{{{hugs}}}



#9 Hedgehog25

Hedgehog25

    Prolific Member

  • Members
  • PipPipPip
  • 78 posts
  • Country:United States

Posted 01 May 2021 - 11:18 PM

Hi @mmztcass - I have an interesting (and somewhat disappointing) update for you.

So since I made my last post, I decided to order both levothyroxine and Cytomel from an online pharmacy. I know this sort of practice is considered risky, but the pharmacy I ordered from is a well-reputed one based in central Europe, and the majority of their meds are from well-known manufacturers (e.g., Janssen, Johnson & Johnson, etc.). I figured I had no other option since, as you said in your post, no endo would be likely to prescribe me the drugs, even though my FT3/FT4 levels are at the lower ends of their respective ranges.

Anyways, the package containing the meds was delivered earlier today, and I took a 25 mcg dose of Cytomel about 30-40 minutes prior to doing my running. I also took my daily 200 mcg selenium dose around the same time. It's worth mentioning that over the last few days, I'd begun to feel worse again when running, even though the selenium had seemed to be helping me feel more "normal" during running over the last couple weeks.

Unfortunately, the Cytomel didn't seem to help me feel any better during my running earlier. I don't think it made me feel any worse, but I still had a hard time running up hills and with feeling winded. At the most (and maybe it was a placebo effect?), I might have noticed that it was just a bit easier to propel my legs forward, even though I still felt the overall full-body exhaustion and difficulty with pushing myself forward.

Do you know if this is an indication that low FT3 levels aren't the issue? Or could I not be taking a high-enough dose? Alternatively, could a single 25 mcg Cytomel dose have put my FT3 levels into too-high range?

Thanks again

#10 mmztcass

mmztcass

    Community Manager

  • Community Managers
  • PipPipPipPip
  • 3996 posts
  • Country:United States

Posted 03 May 2021 - 12:26 PM

HI:

 

I don't know anything about the Cytomel to comment.  It may be that it needs several weeks to work. 

 

The Levothyroxine takes 6 weeks before noticing for any Free T4 changes.  

 

{{{hugs}}}



#11 Hedgehog25

Hedgehog25

    Prolific Member

  • Members
  • PipPipPip
  • 78 posts
  • Country:United States

Posted 03 May 2021 - 02:22 PM

Thanks @mmztcass. I will just continue taking the 25 mcg per day of Cytomel and see how I feel over the next few weeks. On a related note, I'm not sure if I forgot to mention in my last post that I also ordered a few boxes of levothyroxine; having said that, I wonder if it would be a better idea to begin taking a low dose of that instead of (or perhaps in addition to) the Cytomel? (Just kind of thinking out loud here)

#12 mmztcass

mmztcass

    Community Manager

  • Community Managers
  • PipPipPipPip
  • 3996 posts
  • Country:United States

Posted 03 May 2021 - 02:26 PM

I don't have any experience with taking the Levothyroxine either.   :(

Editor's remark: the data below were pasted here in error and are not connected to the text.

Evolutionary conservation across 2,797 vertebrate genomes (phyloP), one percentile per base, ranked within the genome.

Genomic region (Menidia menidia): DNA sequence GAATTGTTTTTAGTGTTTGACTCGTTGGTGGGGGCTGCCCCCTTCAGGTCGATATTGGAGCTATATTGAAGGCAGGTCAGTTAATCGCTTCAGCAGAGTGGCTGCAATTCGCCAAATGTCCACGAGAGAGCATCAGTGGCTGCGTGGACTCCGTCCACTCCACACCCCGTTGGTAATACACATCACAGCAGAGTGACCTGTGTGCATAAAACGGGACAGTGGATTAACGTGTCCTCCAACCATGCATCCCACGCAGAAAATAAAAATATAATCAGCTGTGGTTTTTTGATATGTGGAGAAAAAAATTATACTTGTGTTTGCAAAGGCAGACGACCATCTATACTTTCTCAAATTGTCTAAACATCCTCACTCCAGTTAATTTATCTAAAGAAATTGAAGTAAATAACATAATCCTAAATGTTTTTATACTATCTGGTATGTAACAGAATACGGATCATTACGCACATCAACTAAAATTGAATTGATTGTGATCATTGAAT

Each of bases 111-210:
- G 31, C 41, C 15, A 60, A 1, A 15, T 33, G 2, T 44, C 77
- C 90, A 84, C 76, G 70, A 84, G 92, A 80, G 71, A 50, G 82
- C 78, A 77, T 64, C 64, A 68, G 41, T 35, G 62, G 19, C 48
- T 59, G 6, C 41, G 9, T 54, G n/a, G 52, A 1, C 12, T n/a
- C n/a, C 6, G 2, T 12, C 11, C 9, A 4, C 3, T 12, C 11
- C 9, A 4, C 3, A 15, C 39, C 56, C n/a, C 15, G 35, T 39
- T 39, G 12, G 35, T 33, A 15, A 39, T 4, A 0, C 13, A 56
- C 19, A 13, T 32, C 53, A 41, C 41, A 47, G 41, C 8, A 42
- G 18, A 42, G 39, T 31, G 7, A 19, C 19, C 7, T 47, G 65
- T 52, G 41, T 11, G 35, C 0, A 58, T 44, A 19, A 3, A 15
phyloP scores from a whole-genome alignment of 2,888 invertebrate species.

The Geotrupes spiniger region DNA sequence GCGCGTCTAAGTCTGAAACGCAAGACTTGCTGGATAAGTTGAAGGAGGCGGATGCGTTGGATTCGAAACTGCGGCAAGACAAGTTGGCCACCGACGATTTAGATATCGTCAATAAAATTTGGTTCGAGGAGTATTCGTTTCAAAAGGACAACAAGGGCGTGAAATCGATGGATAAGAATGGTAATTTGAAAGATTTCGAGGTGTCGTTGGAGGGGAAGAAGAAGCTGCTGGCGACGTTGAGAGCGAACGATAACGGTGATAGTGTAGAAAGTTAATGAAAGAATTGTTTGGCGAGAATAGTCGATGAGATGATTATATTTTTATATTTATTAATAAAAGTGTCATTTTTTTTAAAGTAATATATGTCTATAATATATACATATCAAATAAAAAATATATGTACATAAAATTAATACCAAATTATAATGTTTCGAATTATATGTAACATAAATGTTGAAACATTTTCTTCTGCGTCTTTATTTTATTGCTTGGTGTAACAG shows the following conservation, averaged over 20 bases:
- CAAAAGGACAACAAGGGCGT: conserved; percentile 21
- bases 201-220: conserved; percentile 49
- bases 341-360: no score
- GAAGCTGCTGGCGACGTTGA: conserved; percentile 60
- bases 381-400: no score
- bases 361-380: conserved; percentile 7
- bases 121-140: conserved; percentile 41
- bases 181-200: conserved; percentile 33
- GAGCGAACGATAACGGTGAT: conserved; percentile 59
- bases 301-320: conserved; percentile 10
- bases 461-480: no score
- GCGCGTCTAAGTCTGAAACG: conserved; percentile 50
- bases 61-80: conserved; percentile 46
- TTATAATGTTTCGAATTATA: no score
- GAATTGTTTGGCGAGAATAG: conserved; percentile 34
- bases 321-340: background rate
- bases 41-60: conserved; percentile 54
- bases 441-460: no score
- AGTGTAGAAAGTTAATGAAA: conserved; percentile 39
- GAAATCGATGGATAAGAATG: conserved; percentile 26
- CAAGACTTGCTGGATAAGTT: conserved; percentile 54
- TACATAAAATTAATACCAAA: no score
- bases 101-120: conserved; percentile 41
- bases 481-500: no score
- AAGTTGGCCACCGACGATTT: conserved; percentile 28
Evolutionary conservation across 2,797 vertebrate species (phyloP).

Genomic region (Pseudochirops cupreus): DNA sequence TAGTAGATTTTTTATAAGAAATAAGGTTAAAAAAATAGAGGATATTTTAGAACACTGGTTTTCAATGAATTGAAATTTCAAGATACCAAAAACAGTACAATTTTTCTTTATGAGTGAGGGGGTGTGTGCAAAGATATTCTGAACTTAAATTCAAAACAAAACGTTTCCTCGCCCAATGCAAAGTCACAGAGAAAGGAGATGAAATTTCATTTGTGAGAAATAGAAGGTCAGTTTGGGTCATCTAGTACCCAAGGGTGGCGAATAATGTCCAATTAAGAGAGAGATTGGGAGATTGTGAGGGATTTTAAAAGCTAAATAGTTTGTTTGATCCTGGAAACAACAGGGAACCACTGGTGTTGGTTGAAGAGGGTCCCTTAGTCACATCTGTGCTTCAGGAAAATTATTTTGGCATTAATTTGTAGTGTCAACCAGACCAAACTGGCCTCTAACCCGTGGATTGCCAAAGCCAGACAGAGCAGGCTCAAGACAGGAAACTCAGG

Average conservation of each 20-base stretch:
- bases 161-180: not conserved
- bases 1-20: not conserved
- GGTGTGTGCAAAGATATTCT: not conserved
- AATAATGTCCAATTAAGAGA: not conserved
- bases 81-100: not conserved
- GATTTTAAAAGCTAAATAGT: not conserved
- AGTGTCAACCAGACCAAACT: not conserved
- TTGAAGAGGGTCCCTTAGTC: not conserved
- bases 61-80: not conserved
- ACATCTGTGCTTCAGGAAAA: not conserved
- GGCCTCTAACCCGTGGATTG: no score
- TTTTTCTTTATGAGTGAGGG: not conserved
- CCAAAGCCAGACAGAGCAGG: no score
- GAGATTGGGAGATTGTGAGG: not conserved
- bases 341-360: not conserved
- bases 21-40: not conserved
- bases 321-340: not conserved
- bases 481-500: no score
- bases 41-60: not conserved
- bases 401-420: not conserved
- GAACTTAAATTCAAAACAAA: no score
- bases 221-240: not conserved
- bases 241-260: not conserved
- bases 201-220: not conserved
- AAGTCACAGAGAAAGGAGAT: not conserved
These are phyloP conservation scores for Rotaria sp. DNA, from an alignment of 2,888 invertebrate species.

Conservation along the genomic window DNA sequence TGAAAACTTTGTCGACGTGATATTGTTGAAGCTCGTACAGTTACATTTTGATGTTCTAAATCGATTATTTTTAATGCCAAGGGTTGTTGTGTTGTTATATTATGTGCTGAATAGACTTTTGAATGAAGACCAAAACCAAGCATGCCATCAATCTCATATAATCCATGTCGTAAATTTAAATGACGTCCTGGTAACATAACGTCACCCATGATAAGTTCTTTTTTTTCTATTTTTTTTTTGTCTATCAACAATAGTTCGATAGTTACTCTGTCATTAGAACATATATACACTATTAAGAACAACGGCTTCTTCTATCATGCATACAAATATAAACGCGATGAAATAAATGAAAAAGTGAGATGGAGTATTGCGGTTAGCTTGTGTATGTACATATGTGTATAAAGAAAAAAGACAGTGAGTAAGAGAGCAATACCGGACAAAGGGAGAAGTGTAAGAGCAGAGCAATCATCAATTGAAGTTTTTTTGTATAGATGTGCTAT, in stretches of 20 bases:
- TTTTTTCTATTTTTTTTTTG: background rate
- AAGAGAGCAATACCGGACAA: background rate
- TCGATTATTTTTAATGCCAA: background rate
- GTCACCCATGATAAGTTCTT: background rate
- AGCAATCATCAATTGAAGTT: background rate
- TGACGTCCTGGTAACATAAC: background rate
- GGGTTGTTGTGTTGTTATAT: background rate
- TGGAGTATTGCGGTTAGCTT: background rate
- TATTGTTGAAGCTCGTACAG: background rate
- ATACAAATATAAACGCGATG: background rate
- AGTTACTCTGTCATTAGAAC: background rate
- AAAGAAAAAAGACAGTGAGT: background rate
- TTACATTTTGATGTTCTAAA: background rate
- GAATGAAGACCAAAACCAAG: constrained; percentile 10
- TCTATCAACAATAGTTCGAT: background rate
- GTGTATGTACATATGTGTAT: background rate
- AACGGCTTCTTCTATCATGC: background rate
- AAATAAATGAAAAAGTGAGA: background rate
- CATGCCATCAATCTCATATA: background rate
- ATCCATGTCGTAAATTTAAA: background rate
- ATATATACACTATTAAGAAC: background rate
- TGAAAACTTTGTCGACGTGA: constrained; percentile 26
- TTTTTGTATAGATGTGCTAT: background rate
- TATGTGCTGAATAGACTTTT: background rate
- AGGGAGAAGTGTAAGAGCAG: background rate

{{{hugs}}}



#13 Allies

Allies

    Very Prolific Member

  • Community Managers
  • PipPipPipPip
  • 740 posts
  • Country:Australia

Posted 17 May 2021 - 03:40 PM

Thanks @mmztcass. I will just continue taking the 25 mcg per day of Cytomel and see how I feel over the next few weeks. On a related note, I'm not sure if I forgot to mention in my last post that I also ordered a few boxes of levothyroxine; having said that, I wonder if it would be a better idea to begin taking a low dose of that instead of (or perhaps in addition to) the Cytomel? (Just kind of thinking out loud here)

While I don't have personal experience using any of the thyroid replacement hormones, I have spent a bit of time on hypothyroid forums. As far as I understand it T3 replacement is very fast acting, it's half-life is hours rather than days (quite unlike T4 in that respect). Many people therefore split their T3 dose throughout the day. Most also advise starting slowly with T3 meds (or T4 for that matter), introducing a small amount and gradually increasing (this involves cutting the 20 or 25mg pills into smaller doses). Many also start with T4 to see if that by itself works, it does for some but not for others - it seems to depend somewhat on an individual's ability to convert T4 into T3 (since this process is where around 80% of our FT3 comes from)

Another point to bear in mind is that any replacement thyroid hormone can result in a lowered or even suppressed TSH for some people - this alarms some doctors, so it's worth knowing. Elaine Moore is very experienced with thyroid hormone replacement in Grave's disease and many hypothyroid forums contain useful information - often with Hashimoto's as the main cause of the hypo and sometimes thyroidectomy or RAI as the cause.

Allies
:)





LivingWithGravesDisease.com is for educational purposes only and should not be used as a substitute for consultation with your health care provider.

The documents in this website are the sole property of LivingWithGravesDisease.com. They may not be redistributed or sold for profit in ANY WAY without consent of LivingWithGravesDisease.com. Permission is granted for the copying of these documents ONLY for one's own personal use or redistribution to others on a strictly informational and NON-profit basis, provided that: A.) these documents are not edited or modified in any way, B.) LivingWithGravesDisease.com is not held responsible or liable for its content and C.) this notice and the disclaimer below remain attached in their entirety.

© Copyright 2000-2014 All rights reserved.

About Us | Contact Us | Advertise With Us | Disclaimer | Terms of Service